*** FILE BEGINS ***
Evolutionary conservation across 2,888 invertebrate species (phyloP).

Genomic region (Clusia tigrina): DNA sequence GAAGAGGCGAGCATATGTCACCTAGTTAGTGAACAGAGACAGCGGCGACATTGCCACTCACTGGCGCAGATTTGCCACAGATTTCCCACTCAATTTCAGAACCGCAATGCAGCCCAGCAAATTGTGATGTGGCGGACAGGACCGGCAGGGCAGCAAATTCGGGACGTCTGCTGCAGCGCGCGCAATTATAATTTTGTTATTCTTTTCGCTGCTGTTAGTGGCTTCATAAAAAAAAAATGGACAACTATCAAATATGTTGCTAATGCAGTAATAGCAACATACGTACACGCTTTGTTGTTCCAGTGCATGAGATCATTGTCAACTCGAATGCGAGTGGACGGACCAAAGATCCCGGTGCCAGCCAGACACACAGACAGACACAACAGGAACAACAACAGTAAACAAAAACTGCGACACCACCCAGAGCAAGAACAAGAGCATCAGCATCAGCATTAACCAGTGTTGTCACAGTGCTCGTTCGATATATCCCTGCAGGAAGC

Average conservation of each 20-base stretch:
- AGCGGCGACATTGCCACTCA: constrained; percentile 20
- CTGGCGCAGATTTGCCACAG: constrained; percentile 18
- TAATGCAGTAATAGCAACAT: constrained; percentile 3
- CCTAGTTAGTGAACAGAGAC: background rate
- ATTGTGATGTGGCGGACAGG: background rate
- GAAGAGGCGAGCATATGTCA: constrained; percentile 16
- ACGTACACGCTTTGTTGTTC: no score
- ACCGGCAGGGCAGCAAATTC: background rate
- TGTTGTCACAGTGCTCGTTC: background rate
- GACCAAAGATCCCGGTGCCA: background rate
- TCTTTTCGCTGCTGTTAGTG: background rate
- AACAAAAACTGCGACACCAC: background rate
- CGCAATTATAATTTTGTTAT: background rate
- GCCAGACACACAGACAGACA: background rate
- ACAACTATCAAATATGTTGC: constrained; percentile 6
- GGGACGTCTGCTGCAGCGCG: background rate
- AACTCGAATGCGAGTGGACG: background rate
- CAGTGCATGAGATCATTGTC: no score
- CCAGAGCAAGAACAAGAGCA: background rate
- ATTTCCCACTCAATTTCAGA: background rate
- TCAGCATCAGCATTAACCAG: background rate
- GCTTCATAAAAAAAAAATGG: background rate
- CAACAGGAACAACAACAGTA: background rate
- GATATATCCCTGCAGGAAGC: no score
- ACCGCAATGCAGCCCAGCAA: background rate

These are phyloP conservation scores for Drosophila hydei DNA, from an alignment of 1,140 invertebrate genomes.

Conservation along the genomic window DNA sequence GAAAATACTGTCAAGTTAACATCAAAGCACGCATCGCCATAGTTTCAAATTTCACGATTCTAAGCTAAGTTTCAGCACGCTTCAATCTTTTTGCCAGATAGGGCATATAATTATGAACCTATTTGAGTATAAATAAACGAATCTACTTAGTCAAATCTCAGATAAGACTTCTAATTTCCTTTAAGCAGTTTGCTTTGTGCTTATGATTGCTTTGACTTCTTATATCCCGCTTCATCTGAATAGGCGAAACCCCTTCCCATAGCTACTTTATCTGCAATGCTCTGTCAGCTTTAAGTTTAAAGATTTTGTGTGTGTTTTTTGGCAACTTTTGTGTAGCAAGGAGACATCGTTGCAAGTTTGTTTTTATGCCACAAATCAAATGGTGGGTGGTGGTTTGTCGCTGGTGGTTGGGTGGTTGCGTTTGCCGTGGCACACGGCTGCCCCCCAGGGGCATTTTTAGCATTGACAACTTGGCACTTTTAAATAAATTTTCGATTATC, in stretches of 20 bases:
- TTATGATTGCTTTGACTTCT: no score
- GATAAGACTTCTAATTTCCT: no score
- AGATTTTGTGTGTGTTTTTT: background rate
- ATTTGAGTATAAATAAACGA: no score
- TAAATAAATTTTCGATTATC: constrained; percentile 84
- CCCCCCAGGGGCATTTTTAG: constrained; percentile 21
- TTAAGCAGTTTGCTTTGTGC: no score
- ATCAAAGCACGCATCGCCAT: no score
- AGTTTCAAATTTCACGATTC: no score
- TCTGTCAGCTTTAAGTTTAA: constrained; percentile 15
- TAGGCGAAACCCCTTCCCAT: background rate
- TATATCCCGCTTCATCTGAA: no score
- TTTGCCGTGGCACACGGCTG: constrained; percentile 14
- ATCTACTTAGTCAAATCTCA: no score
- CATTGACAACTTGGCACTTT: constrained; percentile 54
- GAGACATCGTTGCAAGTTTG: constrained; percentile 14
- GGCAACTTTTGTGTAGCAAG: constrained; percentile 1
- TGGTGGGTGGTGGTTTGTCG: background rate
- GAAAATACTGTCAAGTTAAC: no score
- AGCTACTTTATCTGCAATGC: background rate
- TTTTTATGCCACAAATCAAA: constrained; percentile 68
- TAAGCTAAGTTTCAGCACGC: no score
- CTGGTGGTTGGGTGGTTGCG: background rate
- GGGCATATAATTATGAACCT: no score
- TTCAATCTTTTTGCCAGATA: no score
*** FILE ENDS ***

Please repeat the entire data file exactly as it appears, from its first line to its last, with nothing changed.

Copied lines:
Evolutionary conservation across 2,888 invertebrate species (phyloP).

Genomic region (Clusia tigrina): DNA sequence GAAGAGGCGAGCATATGTCACCTAGTTAGTGAACAGAGACAGCGGCGACATTGCCACTCACTGGCGCAGATTTGCCACAGATTTCCCACTCAATTTCAGAACCGCAATGCAGCCCAGCAAATTGTGATGTGGCGGACAGGACCGGCAGGGCAGCAAATTCGGGACGTCTGCTGCAGCGCGCGCAATTATAATTTTGTTATTCTTTTCGCTGCTGTTAGTGGCTTCATAAAAAAAAAATGGACAACTATCAAATATGTTGCTAATGCAGTAATAGCAACATACGTACACGCTTTGTTGTTCCAGTGCATGAGATCATTGTCAACTCGAATGCGAGTGGACGGACCAAAGATCCCGGTGCCAGCCAGACACACAGACAGACACAACAGGAACAACAACAGTAAACAAAAACTGCGACACCACCCAGAGCAAGAACAAGAGCATCAGCATCAGCATTAACCAGTGTTGTCACAGTGCTCGTTCGATATATCCCTGCAGGAAGC

Average conservation of each 20-base stretch:
- AGCGGCGACATTGCCACTCA: constrained; percentile 20
- CTGGCGCAGATTTGCCACAG: constrained; percentile 18
- TAATGCAGTAATAGCAACAT: constrained; percentile 3
- CCTAGTTAGTGAACAGAGAC: background rate
- ATTGTGATGTGGCGGACAGG: background rate
- GAAGAGGCGAGCATATGTCA: constrained; percentile 16
- ACGTACACGCTTTGTTGTTC: no score
- ACCGGCAGGGCAGCAAATTC: background rate
- TGTTGTCACAGTGCTCGTTC: background rate
- GACCAAAGATCCCGGTGCCA: background rate
- TCTTTTCGCTGCTGTTAGTG: background rate
- AACAAAAACTGCGACACCAC: background rate
- CGCAATTATAATTTTGTTAT: background rate
- GCCAGACACACAGACAGACA: background rate
- ACAACTATCAAATATGTTGC: constrained; percentile 6
- GGGACGTCTGCTGCAGCGCG: background rate
- AACTCGAATGCGAGTGGACG: background rate
- CAGTGCATGAGATCATTGTC: no score
- CCAGAGCAAGAACAAGAGCA: background rate
- ATTTCCCACTCAATTTCAGA: background rate
- TCAGCATCAGCATTAACCAG: background rate
- GCTTCATAAAAAAAAAATGG: background rate
- CAACAGGAACAACAACAGTA: background rate
- GATATATCCCTGCAGGAAGC: no score
- ACCGCAATGCAGCCCAGCAA: background rate

These are phyloP conservation scores for Drosophila hydei DNA, from an alignment of 1,140 invertebrate genomes.

Conservation along the genomic window DNA sequence GAAAATACTGTCAAGTTAACATCAAAGCACGCATCGCCATAGTTTCAAATTTCACGATTCTAAGCTAAGTTTCAGCACGCTTCAATCTTTTTGCCAGATAGGGCATATAATTATGAACCTATTTGAGTATAAATAAACGAATCTACTTAGTCAAATCTCAGATAAGACTTCTAATTTCCTTTAAGCAGTTTGCTTTGTGCTTATGATTGCTTTGACTTCTTATATCCCGCTTCATCTGAATAGGCGAAACCCCTTCCCATAGCTACTTTATCTGCAATGCTCTGTCAGCTTTAAGTTTAAAGATTTTGTGTGTGTTTTTTGGCAACTTTTGTGTAGCAAGGAGACATCGTTGCAAGTTTGTTTTTATGCCACAAATCAAATGGTGGGTGGTGGTTTGTCGCTGGTGGTTGGGTGGTTGCGTTTGCCGTGGCACACGGCTGCCCCCCAGGGGCATTTTTAGCATTGACAACTTGGCACTTTTAAATAAATTTTCGATTATC, in stretches of 20 bases:
- TTATGATTGCTTTGACTTCT: no score
- GATAAGACTTCTAATTTCCT: no score
- AGATTTTGTGTGTGTTTTTT: background rate
- ATTTGAGTATAAATAAACGA: no score
- TAAATAAATTTTCGATTATC: constrained; percentile 84
- CCCCCCAGGGGCATTTTTAG: constrained; percentile 21
- TTAAGCAGTTTGCTTTGTGC: no score
- ATCAAAGCACGCATCGCCAT: no score
- AGTTTCAAATTTCACGATTC: no score
- TCTGTCAGCTTTAAGTTTAA: constrained; percentile 15
- TAGGCGAAACCCCTTCCCAT: background rate
- TATATCCCGCTTCATCTGAA: no score
- TTTGCCGTGGCACACGGCTG: constrained; percentile 14
- ATCTACTTAGTCAAATCTCA: no score
- CATTGACAACTTGGCACTTT: constrained; percentile 54
- GAGACATCGTTGCAAGTTTG: constrained; percentile 14
- GGCAACTTTTGTGTAGCAAG: constrained; percentile 1
- TGGTGGGTGGTGGTTTGTCG: background rate
- GAAAATACTGTCAAGTTAAC: no score
- AGCTACTTTATCTGCAATGC: background rate
- TTTTTATGCCACAAATCAAA: constrained; percentile 68
- TAAGCTAAGTTTCAGCACGC: no score
- CTGGTGGTTGGGTGGTTGCG: background rate
- GGGCATATAATTATGAACCT: no score
- TTCAATCTTTTTGCCAGATA: no score